Agencies can't reliably tell who's alive so the checks keep coming.
This is not a new issue but apparently one that journalists resurrect from time to time. Auditors at GAO and other Federal Agencies have known of this issue for decades. I recall attending a training session for IDEA software, an audit data analytic tool, in the 1990's. Auditors from GAO were in attendance and they referenced testing that they were doing where they matched their retiree database to the Death Index, a Social Security database of deceased persons to identify deceased retirees who were still receiving pensions. State and local governments could request the Death Index from Social Security for a fee to run the same test on retiree data. Private companies could also subscribe to the index.
This type of testing is becoming a standard in many organizations as it allows the auditors to test large databases using automated techniques to identify anomalies in the data. The tests can be set up to automatically run against current data as a first step in detecting fraud and errors in systems. The caveat in running these tests is the accuracy of the databases. If the Death Index includes names and social security numbers of those who are not dead then auditors must tread carefully in order to not reach erroneous conclusions.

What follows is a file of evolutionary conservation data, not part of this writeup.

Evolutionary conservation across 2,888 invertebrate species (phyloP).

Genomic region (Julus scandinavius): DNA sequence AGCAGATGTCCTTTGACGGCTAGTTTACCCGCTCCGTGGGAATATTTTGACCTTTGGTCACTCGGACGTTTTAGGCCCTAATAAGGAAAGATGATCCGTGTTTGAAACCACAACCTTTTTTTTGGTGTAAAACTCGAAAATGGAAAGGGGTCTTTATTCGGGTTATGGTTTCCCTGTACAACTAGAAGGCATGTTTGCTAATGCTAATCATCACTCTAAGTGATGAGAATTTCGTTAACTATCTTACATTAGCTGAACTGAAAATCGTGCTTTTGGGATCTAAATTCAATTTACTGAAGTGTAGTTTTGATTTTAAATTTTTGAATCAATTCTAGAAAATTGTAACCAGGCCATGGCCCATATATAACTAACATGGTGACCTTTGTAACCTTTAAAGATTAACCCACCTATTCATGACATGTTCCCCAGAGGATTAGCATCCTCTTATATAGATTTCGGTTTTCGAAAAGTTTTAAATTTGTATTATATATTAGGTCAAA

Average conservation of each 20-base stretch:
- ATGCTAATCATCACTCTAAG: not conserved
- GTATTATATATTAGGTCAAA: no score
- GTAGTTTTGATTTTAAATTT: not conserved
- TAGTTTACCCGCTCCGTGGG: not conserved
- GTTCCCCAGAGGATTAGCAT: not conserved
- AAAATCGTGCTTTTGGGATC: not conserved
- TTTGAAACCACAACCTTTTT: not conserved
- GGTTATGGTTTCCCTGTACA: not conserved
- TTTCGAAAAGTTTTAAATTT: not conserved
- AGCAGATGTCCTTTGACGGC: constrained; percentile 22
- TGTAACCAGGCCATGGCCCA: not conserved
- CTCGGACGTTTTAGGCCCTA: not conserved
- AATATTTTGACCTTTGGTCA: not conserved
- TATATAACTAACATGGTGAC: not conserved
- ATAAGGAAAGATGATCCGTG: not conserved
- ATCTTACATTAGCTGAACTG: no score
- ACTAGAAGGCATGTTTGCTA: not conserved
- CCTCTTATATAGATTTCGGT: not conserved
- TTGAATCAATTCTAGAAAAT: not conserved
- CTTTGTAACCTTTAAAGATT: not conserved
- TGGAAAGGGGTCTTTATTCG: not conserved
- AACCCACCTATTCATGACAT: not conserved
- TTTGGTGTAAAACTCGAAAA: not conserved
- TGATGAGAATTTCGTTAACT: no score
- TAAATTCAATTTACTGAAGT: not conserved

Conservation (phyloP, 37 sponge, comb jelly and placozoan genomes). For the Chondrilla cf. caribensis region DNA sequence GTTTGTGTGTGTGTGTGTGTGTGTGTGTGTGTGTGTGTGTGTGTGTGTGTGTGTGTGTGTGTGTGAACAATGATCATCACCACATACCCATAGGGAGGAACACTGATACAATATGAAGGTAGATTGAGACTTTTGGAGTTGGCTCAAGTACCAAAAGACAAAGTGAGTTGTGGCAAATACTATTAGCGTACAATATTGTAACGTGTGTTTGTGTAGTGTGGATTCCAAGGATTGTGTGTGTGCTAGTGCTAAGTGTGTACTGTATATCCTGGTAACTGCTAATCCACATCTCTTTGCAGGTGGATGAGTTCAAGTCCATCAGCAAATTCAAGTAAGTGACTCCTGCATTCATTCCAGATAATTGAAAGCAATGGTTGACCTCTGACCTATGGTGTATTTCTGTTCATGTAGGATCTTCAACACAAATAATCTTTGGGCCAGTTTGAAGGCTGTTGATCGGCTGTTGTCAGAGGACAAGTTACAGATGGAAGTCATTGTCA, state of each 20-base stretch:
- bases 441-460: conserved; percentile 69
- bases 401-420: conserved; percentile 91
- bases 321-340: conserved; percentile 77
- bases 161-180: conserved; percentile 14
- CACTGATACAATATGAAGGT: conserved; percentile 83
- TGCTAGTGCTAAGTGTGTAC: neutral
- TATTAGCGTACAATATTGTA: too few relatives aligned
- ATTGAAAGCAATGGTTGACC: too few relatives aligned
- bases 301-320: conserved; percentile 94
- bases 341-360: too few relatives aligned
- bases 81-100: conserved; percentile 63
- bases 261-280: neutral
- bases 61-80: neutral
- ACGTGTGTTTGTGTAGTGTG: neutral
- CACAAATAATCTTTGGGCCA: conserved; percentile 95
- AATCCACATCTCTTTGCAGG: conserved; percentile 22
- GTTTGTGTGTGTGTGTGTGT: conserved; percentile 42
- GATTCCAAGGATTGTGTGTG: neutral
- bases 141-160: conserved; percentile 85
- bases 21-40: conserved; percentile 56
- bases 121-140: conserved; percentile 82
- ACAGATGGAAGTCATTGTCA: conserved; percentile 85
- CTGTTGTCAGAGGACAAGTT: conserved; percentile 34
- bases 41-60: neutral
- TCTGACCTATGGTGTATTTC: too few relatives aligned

The Washington Post article includes cases where relatives of deceased individuals collected social security and other benefits long after the beneficary had passed away. The sentences imposed on these individuals seemed rather light reinforcing the axiom that fraud does pay. I wonder if the federal government issued 1099-Misc for individuals that received these ill-gotten funds. Seems like another instance of fraud where the IRS could use the tax code to impose criminal and civil penalties.
The system for reporting deceased persons must be fixed. There should be reporting standards for federal, state and local governments. These systems must incorporate data from funeral homes, hospitals and other reporting entities.
Perhaps it was much easier in days past when we had more personal interaction. In the current environment much of our financial transactions take place without any personal or face to face contact. Electronic payments, online benefit applications and more have meant that we must rely on technology tools for internal controls. It is time that the federal government invests in technology to identify when things go awry.
Until these systems are fixed we will continue to see individuals that see the holes and take advantage of them at the expense of the taxpayer.
JK November 2013